The Blog Mob
Blog reader or writer? Here's one guy's view.
"Written by fools to be read by imbeciles."
BY JOSEPH RAGO
Wednesday, December 20, 2006 12:01 a.m. EST
Blogs are very important these days. Even Mahmoud Ahmadinejad has one. The invention of the Web log, we are told, is as transformative as Gutenberg's press, and has shoved journalism into a reformation, perhaps a revolution.
The ascendancy of Internet technology did bring with it innovations. Information is more conveniently disseminated, and there's more of it, because anybody can chip in. There's more "choice"--and in a sense, more democracy. Folks on the WWW, conservatives especially, boast about how the alternative media corrodes the "MSM," for mainstream media, a term redolent with unfairness and elitism.
The blogs are not as significant as their self-endeared curators would like to think. Journalism requires journalists, who are at least fitfully confronting the digital age. The bloggers, for their part, produce minimal reportage. Instead, they ride along with the MSM like remora fish on the bellies of sharks, picking at the scraps.
More success is met in purveying opinion and comment. Some critics reproach the blogs for the coarsening and increasing volatility of political life. Blogs, they say, tend to disinhibit. Maybe so. But politics weren't much rarefied when Andrew Jackson was president, either. The larger problem with blogs, it seems to me, is quality. Most of them are pretty awful. Many, even some with large followings, are downright appalling.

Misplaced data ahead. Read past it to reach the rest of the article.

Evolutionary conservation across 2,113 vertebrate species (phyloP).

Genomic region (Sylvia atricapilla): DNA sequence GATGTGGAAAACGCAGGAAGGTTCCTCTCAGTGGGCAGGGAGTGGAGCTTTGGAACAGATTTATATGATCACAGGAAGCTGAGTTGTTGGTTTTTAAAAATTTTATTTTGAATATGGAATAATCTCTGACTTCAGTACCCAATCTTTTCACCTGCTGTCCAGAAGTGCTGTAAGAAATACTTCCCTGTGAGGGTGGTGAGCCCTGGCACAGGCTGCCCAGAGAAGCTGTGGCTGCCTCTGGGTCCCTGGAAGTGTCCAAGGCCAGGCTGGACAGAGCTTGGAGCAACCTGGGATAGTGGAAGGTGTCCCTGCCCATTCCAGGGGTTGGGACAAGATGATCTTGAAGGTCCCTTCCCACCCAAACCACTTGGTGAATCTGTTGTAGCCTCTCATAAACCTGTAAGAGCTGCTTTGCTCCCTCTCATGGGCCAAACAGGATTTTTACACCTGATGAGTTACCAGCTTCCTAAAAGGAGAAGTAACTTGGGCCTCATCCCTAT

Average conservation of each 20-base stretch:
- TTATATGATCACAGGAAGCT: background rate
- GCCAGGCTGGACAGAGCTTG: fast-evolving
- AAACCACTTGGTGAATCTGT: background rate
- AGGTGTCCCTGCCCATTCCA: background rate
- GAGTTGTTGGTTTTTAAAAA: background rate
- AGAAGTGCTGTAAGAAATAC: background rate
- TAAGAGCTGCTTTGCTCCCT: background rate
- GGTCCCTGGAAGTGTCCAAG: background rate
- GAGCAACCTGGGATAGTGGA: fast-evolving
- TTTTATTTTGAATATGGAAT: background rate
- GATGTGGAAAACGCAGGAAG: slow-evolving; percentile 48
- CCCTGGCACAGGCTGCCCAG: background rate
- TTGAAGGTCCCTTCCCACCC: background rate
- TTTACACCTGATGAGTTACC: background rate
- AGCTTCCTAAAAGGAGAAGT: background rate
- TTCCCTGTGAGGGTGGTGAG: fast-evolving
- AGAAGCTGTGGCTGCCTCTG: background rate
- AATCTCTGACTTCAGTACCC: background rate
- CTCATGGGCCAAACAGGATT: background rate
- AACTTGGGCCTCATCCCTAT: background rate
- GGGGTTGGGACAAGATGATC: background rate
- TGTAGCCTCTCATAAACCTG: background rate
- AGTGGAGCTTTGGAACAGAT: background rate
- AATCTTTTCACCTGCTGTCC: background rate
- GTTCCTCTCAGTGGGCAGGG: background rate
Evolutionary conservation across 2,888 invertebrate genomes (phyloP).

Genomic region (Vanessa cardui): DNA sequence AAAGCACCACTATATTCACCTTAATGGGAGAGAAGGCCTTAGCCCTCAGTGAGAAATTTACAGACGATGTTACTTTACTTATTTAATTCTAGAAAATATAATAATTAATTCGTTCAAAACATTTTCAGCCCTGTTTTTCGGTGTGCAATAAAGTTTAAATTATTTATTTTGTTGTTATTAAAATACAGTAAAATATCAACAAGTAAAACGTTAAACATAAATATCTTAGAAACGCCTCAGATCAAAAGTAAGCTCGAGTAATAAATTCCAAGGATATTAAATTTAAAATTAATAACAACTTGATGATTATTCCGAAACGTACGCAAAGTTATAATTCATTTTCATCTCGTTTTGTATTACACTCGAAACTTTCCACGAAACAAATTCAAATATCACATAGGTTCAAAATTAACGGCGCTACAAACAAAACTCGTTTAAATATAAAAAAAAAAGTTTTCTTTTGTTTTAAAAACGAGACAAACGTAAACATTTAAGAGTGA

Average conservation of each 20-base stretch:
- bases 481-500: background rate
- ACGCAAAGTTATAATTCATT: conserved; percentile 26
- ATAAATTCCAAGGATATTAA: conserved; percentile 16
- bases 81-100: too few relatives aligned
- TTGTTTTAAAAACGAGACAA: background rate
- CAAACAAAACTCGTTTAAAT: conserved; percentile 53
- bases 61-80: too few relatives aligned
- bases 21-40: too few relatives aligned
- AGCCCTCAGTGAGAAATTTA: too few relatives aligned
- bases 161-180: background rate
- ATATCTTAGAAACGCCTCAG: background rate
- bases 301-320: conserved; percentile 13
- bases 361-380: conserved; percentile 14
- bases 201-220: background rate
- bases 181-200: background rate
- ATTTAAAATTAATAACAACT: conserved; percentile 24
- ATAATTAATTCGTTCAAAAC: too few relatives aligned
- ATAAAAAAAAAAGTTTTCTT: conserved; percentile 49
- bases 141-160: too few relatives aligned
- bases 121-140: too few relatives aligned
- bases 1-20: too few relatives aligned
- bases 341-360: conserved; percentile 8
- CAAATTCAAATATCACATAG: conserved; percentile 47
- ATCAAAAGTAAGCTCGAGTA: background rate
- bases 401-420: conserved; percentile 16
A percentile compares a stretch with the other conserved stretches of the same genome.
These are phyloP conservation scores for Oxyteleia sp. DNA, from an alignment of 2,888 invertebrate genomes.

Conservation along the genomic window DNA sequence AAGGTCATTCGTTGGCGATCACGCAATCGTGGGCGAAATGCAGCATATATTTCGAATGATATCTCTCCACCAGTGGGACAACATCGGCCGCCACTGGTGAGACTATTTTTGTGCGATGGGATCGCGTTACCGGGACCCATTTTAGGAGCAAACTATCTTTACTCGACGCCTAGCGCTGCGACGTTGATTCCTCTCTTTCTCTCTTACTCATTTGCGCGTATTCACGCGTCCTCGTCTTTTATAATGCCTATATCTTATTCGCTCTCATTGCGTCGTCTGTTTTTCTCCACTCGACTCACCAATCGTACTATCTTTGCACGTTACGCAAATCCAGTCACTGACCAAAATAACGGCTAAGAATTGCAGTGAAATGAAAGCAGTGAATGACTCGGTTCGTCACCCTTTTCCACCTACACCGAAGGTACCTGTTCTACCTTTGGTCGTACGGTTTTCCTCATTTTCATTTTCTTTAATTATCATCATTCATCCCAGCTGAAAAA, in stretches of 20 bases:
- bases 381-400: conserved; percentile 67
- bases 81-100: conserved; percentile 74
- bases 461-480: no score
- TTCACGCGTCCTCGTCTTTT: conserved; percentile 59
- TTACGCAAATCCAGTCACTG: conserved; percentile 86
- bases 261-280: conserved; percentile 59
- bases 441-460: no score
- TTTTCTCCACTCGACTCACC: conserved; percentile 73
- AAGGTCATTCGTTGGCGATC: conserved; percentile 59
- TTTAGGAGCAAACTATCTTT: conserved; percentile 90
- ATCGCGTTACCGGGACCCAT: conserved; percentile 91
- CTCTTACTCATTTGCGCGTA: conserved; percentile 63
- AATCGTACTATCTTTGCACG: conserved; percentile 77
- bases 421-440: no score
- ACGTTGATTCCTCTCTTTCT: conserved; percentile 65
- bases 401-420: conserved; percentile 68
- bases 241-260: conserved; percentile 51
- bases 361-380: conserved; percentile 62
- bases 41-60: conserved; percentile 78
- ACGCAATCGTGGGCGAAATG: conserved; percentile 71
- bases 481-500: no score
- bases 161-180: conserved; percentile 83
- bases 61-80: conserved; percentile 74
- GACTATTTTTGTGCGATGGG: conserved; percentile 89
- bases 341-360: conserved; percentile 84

Every conceivable belief is on the scene, but the collective prose, by and large, is homogeneous: A tone of careless informality prevails; posts oscillate between the uselessly brief and the uselessly logorrheic; complexity and complication are eschewed; the humor is cringe-making, with irony present only in its conspicuous absence; arguments are solipsistic; writers traffic more in pronouncement than persuasion . . .
The way we write affects both style and substance. The loquacious formulations of late Henry James, for instance, owe in part to his arthritis, which made longhand impossible, and instead he dictated his writing to a secretary. In this aspect, journalism as practiced via blog appears to be a change for the worse. That is, the inferiority of the medium is rooted in its new, distinctive literary form. Its closest analogue might be the (poorly kept) diary or commonplace book, or the note scrawled to oneself on the back of an envelope--though these things are not meant for public consumption. The reason for a blog's being is: Here's my opinion, right now.
The right now is partially a function of technology, which makes instantaneity possible, and also a function of a culture that valorizes the up-to-the-minute above all else. But there is no inherent virtue to instantaneity. Traditional daily reporting--the news--already rushes ahead at a pretty good clip, breakneck even, and suffers for it. On the Internet all this is accelerated.